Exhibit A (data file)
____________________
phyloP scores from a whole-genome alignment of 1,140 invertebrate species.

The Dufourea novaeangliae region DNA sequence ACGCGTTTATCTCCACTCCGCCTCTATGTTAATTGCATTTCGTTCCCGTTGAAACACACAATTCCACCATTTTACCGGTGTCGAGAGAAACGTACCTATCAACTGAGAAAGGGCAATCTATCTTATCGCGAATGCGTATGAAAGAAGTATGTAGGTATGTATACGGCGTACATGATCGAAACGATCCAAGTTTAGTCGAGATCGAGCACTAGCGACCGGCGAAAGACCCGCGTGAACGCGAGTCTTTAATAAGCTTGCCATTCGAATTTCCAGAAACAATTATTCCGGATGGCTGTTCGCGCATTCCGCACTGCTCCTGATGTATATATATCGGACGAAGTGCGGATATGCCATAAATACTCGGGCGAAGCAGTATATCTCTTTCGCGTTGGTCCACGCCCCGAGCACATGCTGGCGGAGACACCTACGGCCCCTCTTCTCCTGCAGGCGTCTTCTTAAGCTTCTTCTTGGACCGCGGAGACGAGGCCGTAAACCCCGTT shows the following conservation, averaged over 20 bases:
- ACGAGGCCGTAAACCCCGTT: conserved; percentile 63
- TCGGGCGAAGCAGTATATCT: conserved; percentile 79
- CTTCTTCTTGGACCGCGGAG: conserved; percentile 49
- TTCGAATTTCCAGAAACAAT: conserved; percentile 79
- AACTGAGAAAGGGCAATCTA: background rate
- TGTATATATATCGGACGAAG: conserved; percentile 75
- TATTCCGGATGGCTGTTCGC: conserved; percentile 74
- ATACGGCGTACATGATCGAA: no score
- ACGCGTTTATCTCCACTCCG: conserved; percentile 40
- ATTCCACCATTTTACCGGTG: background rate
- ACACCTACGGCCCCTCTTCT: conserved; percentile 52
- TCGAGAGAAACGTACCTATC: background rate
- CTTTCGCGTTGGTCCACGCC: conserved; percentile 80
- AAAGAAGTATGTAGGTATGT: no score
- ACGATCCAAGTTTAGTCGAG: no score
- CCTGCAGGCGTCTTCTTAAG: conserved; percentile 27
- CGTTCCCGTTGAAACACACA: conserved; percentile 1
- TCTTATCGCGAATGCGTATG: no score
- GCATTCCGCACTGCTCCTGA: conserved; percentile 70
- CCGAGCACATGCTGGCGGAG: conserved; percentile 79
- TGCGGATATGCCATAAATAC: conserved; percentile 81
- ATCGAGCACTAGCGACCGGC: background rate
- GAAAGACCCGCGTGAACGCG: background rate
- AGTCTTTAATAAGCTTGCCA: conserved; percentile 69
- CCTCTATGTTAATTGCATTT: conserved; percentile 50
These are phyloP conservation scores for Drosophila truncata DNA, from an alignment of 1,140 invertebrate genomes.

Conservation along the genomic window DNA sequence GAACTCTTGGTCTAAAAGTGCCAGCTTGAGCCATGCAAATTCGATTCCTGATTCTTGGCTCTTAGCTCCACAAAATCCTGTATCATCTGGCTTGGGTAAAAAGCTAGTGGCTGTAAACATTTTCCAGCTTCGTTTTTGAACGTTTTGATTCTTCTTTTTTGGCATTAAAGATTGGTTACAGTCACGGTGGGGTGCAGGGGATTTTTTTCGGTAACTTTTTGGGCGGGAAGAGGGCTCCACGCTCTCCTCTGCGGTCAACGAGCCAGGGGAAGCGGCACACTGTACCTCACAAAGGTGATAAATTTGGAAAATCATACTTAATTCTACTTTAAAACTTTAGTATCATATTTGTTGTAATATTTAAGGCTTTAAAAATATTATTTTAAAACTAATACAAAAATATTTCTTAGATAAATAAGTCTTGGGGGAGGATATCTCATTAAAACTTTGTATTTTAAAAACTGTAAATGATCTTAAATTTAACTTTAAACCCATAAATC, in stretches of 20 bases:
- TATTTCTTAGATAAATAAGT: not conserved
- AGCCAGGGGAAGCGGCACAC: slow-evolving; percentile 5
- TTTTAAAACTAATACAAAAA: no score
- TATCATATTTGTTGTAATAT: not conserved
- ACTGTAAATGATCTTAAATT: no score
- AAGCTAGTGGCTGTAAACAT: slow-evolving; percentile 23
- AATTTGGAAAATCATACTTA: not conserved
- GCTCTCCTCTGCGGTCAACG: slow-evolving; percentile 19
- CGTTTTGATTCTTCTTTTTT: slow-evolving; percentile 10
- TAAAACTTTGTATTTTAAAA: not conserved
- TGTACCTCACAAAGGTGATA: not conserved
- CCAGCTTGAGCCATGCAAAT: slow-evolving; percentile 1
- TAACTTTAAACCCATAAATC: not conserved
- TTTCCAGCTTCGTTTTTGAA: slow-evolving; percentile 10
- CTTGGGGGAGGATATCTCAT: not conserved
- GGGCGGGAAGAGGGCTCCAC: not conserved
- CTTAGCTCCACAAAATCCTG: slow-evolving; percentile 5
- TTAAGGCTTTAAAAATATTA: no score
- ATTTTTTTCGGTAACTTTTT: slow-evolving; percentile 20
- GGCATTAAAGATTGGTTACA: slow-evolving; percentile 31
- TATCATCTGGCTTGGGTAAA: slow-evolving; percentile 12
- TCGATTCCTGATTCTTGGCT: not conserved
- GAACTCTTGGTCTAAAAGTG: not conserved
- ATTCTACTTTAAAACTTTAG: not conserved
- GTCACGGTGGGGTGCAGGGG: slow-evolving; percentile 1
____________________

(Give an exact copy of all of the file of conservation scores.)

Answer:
phyloP scores from a whole-genome alignment of 1,140 invertebrate species.

The Dufourea novaeangliae region DNA sequence ACGCGTTTATCTCCACTCCGCCTCTATGTTAATTGCATTTCGTTCCCGTTGAAACACACAATTCCACCATTTTACCGGTGTCGAGAGAAACGTACCTATCAACTGAGAAAGGGCAATCTATCTTATCGCGAATGCGTATGAAAGAAGTATGTAGGTATGTATACGGCGTACATGATCGAAACGATCCAAGTTTAGTCGAGATCGAGCACTAGCGACCGGCGAAAGACCCGCGTGAACGCGAGTCTTTAATAAGCTTGCCATTCGAATTTCCAGAAACAATTATTCCGGATGGCTGTTCGCGCATTCCGCACTGCTCCTGATGTATATATATCGGACGAAGTGCGGATATGCCATAAATACTCGGGCGAAGCAGTATATCTCTTTCGCGTTGGTCCACGCCCCGAGCACATGCTGGCGGAGACACCTACGGCCCCTCTTCTCCTGCAGGCGTCTTCTTAAGCTTCTTCTTGGACCGCGGAGACGAGGCCGTAAACCCCGTT shows the following conservation, averaged over 20 bases:
- ACGAGGCCGTAAACCCCGTT: conserved; percentile 63
- TCGGGCGAAGCAGTATATCT: conserved; percentile 79
- CTTCTTCTTGGACCGCGGAG: conserved; percentile 49
- TTCGAATTTCCAGAAACAAT: conserved; percentile 79
- AACTGAGAAAGGGCAATCTA: background rate
- TGTATATATATCGGACGAAG: conserved; percentile 75
- TATTCCGGATGGCTGTTCGC: conserved; percentile 74
- ATACGGCGTACATGATCGAA: no score
- ACGCGTTTATCTCCACTCCG: conserved; percentile 40
- ATTCCACCATTTTACCGGTG: background rate
- ACACCTACGGCCCCTCTTCT: conserved; percentile 52
- TCGAGAGAAACGTACCTATC: background rate
- CTTTCGCGTTGGTCCACGCC: conserved; percentile 80
- AAAGAAGTATGTAGGTATGT: no score
- ACGATCCAAGTTTAGTCGAG: no score
- CCTGCAGGCGTCTTCTTAAG: conserved; percentile 27
- CGTTCCCGTTGAAACACACA: conserved; percentile 1
- TCTTATCGCGAATGCGTATG: no score
- GCATTCCGCACTGCTCCTGA: conserved; percentile 70
- CCGAGCACATGCTGGCGGAG: conserved; percentile 79
- TGCGGATATGCCATAAATAC: conserved; percentile 81
- ATCGAGCACTAGCGACCGGC: background rate
- GAAAGACCCGCGTGAACGCG: background rate
- AGTCTTTAATAAGCTTGCCA: conserved; percentile 69
- CCTCTATGTTAATTGCATTT: conserved; percentile 50
These are phyloP conservation scores for Drosophila truncata DNA, from an alignment of 1,140 invertebrate genomes.

Conservation along the genomic window DNA sequence GAACTCTTGGTCTAAAAGTGCCAGCTTGAGCCATGCAAATTCGATTCCTGATTCTTGGCTCTTAGCTCCACAAAATCCTGTATCATCTGGCTTGGGTAAAAAGCTAGTGGCTGTAAACATTTTCCAGCTTCGTTTTTGAACGTTTTGATTCTTCTTTTTTGGCATTAAAGATTGGTTACAGTCACGGTGGGGTGCAGGGGATTTTTTTCGGTAACTTTTTGGGCGGGAAGAGGGCTCCACGCTCTCCTCTGCGGTCAACGAGCCAGGGGAAGCGGCACACTGTACCTCACAAAGGTGATAAATTTGGAAAATCATACTTAATTCTACTTTAAAACTTTAGTATCATATTTGTTGTAATATTTAAGGCTTTAAAAATATTATTTTAAAACTAATACAAAAATATTTCTTAGATAAATAAGTCTTGGGGGAGGATATCTCATTAAAACTTTGTATTTTAAAAACTGTAAATGATCTTAAATTTAACTTTAAACCCATAAATC, in stretches of 20 bases:
- TATTTCTTAGATAAATAAGT: not conserved
- AGCCAGGGGAAGCGGCACAC: slow-evolving; percentile 5
- TTTTAAAACTAATACAAAAA: no score
- TATCATATTTGTTGTAATAT: not conserved
- ACTGTAAATGATCTTAAATT: no score
- AAGCTAGTGGCTGTAAACAT: slow-evolving; percentile 23
- AATTTGGAAAATCATACTTA: not conserved
- GCTCTCCTCTGCGGTCAACG: slow-evolving; percentile 19
- CGTTTTGATTCTTCTTTTTT: slow-evolving; percentile 10
- TAAAACTTTGTATTTTAAAA: not conserved
- TGTACCTCACAAAGGTGATA: not conserved
- CCAGCTTGAGCCATGCAAAT: slow-evolving; percentile 1
- TAACTTTAAACCCATAAATC: not conserved
- TTTCCAGCTTCGTTTTTGAA: slow-evolving; percentile 10
- CTTGGGGGAGGATATCTCAT: not conserved
- GGGCGGGAAGAGGGCTCCAC: not conserved
- CTTAGCTCCACAAAATCCTG: slow-evolving; percentile 5
- TTAAGGCTTTAAAAATATTA: no score
- ATTTTTTTCGGTAACTTTTT: slow-evolving; percentile 20
- GGCATTAAAGATTGGTTACA: slow-evolving; percentile 31
- TATCATCTGGCTTGGGTAAA: slow-evolving; percentile 12
- TCGATTCCTGATTCTTGGCT: not conserved
- GAACTCTTGGTCTAAAAGTG: not conserved
- ATTCTACTTTAAAACTTTAG: not conserved
- GTCACGGTGGGGTGCAGGGG: slow-evolving; percentile 1